Making the most of your assembly time

Written by: Mike Kent | Published:

The primary school assembly is a golden opportunity to inspire and motivate children’s curiosity for the day ahead. Experienced headteacher Mike Kent, author of a new book of assembly ideas, offers some food for thought and a few pointers

A school assembly for primary children should be exciting and interesting – a time when children can learn, share and contribute to a valuable learning experience. Most of us, especially older teachers, remember school assemblies that bored us to tears. If we didn’t actually fall asleep, we couldn’t believe that time could stand still for so long.

When I began teaching back in the 1960s, I learned, very quickly, how an assembly shouldn’t be done. At my first school, we’d file into the hall and things would begin with a prayer. Then there was usually a telling off because a school rule had been broken, a song would be sung, and out we’d go again. It was an utterly pointless 20 minutes.

My second headteacher had a thing about lost property. Brought up in an age of austerity, he expected children to label their clothing and keep track of it at all times. Frequently, he’d find a single plimsoll or glove in the corridor, and spend much of the assembly holding up pieces of clothing to be identified. It merely seemed a way to avoid thinking of something worthwhile to do with the children.

And yet a 20-minute primary school assembly can be a wonderful time for both children and teachers. Young children have a real thirst for knowledge and an endless fascination with the world around them which we, as teachers, need to nurture. By providing a great start to the day, children can be inspired and motivated and teachers can be given ideas and themes which they may want to develop in their own classrooms.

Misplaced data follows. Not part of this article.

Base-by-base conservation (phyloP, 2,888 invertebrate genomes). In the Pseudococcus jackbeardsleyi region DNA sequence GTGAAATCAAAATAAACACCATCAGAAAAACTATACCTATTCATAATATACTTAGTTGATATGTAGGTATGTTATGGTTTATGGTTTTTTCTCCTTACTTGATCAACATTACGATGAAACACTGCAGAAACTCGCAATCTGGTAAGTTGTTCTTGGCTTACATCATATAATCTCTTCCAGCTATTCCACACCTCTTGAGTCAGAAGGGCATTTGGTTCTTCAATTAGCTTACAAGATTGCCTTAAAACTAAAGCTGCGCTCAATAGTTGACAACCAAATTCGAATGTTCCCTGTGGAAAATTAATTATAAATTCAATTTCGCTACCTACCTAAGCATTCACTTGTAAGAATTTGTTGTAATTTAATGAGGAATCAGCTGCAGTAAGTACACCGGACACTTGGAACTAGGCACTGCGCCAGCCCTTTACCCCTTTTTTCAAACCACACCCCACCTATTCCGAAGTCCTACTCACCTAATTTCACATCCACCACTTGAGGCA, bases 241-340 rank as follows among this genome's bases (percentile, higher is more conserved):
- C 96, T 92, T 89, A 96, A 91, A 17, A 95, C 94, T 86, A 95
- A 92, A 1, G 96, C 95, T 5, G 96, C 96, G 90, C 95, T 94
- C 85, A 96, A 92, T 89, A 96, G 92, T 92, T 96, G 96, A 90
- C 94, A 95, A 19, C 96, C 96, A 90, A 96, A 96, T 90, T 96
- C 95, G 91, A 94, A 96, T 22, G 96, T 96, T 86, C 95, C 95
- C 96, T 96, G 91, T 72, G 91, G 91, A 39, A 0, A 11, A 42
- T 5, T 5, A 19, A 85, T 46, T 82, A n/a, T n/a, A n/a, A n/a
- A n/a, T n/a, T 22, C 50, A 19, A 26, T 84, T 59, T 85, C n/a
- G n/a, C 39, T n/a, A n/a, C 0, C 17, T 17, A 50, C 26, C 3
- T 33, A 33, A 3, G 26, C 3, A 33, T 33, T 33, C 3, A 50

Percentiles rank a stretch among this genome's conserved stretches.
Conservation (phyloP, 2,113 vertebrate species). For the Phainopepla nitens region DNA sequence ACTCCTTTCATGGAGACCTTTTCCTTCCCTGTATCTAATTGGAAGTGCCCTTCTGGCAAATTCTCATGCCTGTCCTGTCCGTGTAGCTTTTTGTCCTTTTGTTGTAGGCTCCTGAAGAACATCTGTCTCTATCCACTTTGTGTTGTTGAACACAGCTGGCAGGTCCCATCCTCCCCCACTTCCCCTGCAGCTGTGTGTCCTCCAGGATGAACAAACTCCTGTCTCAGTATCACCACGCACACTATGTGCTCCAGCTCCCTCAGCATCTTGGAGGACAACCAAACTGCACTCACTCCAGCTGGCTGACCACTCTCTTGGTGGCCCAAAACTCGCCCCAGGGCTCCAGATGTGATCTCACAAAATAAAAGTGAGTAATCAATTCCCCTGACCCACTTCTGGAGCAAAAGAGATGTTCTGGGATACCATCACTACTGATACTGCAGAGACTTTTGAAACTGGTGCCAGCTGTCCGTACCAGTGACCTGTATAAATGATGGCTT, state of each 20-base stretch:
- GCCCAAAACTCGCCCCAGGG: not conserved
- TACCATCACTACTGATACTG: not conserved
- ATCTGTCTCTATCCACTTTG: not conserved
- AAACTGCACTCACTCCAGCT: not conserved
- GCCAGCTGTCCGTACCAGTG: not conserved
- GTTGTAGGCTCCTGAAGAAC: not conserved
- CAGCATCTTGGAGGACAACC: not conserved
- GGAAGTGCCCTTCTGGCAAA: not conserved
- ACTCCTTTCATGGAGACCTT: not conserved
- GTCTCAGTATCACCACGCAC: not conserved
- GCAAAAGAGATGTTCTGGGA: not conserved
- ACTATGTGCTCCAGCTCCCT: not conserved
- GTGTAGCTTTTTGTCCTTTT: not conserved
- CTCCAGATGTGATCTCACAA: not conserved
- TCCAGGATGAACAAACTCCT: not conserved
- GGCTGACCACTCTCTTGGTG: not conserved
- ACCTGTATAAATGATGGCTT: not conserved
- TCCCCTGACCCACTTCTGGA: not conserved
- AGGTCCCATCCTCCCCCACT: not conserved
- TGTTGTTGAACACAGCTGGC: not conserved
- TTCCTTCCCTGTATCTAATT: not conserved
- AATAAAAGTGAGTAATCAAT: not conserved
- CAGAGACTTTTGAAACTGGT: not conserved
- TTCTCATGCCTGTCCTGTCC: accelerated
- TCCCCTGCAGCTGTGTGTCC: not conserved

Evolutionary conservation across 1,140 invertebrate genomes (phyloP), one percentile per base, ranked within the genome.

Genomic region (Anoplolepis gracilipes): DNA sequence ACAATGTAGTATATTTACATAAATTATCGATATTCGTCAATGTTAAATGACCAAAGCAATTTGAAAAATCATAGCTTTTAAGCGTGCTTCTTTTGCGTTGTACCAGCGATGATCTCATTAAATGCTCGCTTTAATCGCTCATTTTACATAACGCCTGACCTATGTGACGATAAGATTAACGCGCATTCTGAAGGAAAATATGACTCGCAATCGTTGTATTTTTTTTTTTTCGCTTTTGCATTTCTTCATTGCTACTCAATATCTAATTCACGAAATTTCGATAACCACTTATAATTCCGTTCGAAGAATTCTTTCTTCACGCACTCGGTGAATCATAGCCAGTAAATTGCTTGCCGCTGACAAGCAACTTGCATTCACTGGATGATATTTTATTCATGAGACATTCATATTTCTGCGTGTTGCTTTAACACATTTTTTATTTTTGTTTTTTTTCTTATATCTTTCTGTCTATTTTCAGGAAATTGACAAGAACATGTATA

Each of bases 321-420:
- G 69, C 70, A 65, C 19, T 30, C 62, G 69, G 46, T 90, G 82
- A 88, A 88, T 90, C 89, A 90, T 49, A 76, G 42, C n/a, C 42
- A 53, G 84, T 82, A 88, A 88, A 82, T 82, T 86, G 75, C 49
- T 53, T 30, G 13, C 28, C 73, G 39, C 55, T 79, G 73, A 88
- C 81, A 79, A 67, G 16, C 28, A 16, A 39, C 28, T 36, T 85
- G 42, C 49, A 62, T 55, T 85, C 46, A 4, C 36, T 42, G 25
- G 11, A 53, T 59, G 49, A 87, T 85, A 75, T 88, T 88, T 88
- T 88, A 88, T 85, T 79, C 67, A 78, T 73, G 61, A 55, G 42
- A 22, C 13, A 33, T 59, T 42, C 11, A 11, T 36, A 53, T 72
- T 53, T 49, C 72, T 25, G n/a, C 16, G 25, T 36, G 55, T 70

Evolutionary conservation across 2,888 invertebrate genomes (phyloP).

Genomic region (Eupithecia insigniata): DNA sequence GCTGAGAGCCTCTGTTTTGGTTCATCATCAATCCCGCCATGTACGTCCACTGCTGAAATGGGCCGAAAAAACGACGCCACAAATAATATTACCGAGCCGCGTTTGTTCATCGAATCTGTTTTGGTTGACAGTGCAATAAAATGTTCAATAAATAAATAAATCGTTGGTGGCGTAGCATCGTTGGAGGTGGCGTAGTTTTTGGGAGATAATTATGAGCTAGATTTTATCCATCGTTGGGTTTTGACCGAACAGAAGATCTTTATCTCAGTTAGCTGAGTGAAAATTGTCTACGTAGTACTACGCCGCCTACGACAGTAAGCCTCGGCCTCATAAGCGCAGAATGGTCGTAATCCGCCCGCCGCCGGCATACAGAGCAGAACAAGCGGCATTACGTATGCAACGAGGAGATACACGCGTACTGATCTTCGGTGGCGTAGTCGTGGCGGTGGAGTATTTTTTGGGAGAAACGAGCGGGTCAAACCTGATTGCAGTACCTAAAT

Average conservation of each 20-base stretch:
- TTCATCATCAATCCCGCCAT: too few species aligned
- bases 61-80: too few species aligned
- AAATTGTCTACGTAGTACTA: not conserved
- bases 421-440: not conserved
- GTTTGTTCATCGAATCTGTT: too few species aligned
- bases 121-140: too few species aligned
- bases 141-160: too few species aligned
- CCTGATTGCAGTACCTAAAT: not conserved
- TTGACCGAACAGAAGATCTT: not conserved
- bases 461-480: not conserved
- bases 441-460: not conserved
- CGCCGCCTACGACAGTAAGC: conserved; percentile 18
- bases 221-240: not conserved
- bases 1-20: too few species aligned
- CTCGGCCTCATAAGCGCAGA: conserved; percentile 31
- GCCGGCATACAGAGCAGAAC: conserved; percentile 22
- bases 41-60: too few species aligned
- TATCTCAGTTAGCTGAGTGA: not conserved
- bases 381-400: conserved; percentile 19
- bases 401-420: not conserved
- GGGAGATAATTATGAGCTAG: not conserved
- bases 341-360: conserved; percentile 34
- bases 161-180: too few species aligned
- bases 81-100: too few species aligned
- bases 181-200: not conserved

And if the headteacher or deputy is taking the assembly, it’s a great chance for them not only to entertain and enthuse the children, but to prove that even though they are no longer in the classroom, they can still fascinate them and hold their attention with ease. It certainly gives them a great deal of “corridor credibility” with the teaching staff.

Right from the start of my headship, I wanted to make my assemblies a valued feature of the day and if possible introduce some features that teachers might want to develop once they were back in their classrooms. Often, ideas would come to me on the spur of the moment, or would be inspired by something a member of staff had done or said.

Sorting out her loft one Sunday, a teacher had discovered a 1930s phonograph. It was complete, but in pieces. We had a wonderful time in assembly on Monday morning: gradually putting it back together while the children tried to guess what it was as it took shape.

On another occasion, after seating five teachers on a wooden gymnastics bench, I challenged a tiny infant pupil to lift up the bench. The children all said it was impossible. Then, to their great amusement, I introduced the car jack I’d been using before school started, put it under one end of the bench and the infant pumped it up with ease! This led to a discussion on other amazing machines and how they work – the crane, for example, which was being used on a housing development opposite the school.